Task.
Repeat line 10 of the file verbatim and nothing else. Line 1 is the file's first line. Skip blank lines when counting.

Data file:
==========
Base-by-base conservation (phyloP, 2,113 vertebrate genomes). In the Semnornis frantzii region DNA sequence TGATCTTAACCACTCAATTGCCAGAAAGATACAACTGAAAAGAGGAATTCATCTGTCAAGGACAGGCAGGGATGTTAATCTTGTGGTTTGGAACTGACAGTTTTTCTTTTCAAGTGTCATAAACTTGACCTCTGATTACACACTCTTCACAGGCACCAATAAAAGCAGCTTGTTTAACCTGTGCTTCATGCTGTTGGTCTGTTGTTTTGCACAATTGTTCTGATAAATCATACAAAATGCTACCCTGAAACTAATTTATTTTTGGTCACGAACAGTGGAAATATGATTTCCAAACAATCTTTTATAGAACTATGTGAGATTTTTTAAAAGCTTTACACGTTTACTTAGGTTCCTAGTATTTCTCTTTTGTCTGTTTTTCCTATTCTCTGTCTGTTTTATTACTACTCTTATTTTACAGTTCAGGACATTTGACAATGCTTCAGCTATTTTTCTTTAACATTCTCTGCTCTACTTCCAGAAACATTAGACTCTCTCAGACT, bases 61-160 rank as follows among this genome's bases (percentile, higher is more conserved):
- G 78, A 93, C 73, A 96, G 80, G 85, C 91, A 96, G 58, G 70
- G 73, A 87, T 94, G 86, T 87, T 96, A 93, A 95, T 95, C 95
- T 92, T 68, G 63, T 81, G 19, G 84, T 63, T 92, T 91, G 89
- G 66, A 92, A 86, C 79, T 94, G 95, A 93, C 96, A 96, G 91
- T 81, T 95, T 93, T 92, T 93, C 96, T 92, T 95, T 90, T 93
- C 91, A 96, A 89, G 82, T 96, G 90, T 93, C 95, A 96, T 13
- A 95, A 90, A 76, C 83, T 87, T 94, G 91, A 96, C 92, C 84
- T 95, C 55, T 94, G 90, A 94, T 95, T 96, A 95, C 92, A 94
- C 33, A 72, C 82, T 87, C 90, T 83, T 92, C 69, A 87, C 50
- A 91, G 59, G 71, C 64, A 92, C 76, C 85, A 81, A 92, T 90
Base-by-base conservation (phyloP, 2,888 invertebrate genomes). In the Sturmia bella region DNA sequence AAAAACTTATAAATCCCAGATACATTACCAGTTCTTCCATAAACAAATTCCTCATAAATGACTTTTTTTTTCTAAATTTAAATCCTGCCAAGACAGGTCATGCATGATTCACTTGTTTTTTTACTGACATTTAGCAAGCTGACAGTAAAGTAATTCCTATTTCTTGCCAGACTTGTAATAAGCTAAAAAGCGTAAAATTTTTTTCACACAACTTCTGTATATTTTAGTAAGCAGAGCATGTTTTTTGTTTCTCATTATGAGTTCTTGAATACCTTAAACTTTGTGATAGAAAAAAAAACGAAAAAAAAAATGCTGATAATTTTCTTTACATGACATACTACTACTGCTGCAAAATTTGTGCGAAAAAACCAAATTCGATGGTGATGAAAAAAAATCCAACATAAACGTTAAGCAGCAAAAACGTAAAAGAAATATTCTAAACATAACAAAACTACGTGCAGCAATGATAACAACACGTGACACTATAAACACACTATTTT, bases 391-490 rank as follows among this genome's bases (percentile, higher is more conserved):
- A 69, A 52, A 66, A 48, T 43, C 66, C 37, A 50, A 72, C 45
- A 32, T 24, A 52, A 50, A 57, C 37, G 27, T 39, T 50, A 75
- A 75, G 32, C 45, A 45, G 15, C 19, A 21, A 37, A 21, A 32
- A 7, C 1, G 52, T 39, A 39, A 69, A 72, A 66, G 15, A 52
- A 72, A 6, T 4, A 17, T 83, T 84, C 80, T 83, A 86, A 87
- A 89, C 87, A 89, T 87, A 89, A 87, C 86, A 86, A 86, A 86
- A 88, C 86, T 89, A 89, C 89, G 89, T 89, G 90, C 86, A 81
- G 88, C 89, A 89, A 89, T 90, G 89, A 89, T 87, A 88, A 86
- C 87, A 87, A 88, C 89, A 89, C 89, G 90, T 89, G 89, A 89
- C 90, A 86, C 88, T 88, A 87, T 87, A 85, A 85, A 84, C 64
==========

- C 33, A 72, C 82, T 87, C 90, T 83, T 92, C 69, A 87, C 50